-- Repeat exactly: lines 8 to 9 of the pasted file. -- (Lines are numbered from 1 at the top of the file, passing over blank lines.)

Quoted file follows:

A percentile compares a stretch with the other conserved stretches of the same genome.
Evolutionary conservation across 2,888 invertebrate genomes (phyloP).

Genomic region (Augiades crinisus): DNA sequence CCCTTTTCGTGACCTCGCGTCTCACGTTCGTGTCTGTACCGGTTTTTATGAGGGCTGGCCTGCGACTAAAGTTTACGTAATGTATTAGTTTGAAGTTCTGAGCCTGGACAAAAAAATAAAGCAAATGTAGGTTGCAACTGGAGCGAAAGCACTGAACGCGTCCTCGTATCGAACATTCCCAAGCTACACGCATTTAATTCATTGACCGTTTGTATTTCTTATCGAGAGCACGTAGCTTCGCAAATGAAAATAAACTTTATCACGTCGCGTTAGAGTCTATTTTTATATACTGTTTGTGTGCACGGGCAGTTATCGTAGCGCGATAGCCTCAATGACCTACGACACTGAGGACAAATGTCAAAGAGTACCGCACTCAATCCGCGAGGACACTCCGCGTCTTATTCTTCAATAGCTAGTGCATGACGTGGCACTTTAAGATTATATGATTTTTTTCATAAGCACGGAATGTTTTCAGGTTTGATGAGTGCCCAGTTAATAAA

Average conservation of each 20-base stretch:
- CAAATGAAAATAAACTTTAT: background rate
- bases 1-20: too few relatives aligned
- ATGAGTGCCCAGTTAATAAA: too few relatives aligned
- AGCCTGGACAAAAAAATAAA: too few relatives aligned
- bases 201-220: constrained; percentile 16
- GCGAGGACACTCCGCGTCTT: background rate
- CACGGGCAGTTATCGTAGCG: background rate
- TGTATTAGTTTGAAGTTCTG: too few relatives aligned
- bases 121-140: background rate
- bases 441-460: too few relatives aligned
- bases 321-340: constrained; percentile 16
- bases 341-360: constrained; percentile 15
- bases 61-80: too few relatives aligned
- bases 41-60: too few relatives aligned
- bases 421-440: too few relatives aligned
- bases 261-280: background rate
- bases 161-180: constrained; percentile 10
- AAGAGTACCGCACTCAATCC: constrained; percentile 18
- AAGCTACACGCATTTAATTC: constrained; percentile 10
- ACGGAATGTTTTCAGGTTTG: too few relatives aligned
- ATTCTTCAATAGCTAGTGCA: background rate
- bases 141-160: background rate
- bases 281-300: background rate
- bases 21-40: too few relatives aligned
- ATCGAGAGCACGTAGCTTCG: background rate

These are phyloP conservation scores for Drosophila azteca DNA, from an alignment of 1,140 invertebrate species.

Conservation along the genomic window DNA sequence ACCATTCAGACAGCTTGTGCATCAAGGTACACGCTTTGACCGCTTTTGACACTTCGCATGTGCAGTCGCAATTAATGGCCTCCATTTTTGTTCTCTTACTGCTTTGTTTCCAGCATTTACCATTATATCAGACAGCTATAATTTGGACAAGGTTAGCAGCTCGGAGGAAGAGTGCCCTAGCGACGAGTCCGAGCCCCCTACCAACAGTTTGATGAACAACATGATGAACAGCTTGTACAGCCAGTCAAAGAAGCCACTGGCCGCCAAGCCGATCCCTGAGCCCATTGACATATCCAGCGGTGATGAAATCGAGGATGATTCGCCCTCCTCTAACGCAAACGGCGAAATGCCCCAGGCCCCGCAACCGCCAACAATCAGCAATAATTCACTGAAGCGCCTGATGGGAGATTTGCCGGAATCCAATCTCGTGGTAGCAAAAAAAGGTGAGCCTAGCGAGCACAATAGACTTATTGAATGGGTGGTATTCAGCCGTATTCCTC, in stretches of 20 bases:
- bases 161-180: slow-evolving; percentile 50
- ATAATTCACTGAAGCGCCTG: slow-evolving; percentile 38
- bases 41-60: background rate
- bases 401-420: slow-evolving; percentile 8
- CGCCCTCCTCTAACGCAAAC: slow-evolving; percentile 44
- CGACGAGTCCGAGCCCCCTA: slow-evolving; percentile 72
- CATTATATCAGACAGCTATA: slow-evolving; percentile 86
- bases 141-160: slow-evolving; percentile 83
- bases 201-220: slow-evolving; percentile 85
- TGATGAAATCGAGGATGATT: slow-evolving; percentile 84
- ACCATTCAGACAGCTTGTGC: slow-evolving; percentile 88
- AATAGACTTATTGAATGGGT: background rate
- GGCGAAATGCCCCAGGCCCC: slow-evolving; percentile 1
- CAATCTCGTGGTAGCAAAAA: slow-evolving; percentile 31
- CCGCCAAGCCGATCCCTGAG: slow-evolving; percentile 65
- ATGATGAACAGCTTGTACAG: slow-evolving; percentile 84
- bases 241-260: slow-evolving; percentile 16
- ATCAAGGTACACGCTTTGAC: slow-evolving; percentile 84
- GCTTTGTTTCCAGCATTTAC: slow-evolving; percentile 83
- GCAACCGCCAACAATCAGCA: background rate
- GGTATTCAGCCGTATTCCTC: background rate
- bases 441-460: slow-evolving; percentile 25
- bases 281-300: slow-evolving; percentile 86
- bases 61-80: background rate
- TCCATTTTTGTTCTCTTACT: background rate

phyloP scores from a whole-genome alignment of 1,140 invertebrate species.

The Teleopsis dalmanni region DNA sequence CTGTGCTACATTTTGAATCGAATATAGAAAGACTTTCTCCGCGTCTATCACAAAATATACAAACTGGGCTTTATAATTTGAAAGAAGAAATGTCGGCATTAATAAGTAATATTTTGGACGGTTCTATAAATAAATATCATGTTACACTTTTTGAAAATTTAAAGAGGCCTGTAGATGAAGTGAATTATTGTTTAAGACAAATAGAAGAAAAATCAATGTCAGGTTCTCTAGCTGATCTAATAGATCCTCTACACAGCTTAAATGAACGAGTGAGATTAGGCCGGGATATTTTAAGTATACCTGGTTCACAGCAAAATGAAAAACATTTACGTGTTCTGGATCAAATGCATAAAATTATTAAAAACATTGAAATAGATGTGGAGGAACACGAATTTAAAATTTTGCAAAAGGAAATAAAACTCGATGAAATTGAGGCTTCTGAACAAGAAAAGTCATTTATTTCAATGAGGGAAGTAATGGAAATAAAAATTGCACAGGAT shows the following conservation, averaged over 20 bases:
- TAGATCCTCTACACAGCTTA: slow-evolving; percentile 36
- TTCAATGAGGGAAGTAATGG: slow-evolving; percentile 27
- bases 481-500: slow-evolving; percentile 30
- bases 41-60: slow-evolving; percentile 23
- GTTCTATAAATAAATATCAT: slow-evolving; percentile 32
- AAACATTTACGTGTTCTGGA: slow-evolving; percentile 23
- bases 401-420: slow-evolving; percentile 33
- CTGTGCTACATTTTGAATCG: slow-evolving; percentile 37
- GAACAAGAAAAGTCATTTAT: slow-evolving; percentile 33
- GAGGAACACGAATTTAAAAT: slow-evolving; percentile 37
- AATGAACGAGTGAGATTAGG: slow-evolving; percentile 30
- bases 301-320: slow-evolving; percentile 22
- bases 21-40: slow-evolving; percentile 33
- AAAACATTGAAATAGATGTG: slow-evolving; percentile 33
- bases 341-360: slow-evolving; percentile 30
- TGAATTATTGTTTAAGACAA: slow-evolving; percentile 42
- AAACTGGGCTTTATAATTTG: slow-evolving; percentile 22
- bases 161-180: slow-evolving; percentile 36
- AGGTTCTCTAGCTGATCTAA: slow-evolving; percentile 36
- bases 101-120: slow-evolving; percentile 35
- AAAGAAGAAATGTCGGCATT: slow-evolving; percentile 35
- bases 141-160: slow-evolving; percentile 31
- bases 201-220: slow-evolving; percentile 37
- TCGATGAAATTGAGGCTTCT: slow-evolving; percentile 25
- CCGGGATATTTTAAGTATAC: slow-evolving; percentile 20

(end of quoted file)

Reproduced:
- AGCCTGGACAAAAAAATAAA: too few relatives aligned
- bases 201-220: constrained; percentile 16